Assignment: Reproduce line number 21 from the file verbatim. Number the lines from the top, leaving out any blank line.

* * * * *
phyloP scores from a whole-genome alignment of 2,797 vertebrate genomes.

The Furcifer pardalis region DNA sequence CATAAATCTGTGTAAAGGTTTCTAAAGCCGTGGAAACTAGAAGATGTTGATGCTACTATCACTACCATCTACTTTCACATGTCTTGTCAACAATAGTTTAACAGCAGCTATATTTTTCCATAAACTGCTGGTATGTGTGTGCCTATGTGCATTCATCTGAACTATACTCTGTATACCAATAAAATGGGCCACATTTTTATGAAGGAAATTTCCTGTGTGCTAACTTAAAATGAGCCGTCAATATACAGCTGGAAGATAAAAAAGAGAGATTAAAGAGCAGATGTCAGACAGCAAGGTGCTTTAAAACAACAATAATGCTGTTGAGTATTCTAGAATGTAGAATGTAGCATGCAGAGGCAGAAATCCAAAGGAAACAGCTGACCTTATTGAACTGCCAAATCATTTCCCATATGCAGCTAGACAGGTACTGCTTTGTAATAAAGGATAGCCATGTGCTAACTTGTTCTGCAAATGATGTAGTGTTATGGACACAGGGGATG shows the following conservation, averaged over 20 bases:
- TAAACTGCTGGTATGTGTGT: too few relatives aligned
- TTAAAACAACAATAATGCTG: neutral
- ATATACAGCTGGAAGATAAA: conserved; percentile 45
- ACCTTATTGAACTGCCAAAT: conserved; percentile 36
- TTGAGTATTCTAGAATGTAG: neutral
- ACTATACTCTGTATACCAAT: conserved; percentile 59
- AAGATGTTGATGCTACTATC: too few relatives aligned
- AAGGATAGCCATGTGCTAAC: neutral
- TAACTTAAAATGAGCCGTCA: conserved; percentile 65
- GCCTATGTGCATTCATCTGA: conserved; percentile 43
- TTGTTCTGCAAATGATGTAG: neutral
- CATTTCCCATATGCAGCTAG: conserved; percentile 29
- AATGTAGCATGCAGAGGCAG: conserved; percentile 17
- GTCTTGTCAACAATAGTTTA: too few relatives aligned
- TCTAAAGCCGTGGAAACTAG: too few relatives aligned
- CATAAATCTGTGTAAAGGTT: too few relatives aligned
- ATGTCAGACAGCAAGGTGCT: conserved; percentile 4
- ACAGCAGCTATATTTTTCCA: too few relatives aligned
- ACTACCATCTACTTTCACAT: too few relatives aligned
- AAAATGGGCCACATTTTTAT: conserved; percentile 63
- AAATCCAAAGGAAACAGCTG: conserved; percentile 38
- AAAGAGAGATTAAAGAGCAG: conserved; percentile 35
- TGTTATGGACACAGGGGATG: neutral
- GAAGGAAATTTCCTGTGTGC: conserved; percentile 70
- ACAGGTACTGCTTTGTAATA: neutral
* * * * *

- ACTACCATCTACTTTCACAT: too few relatives aligned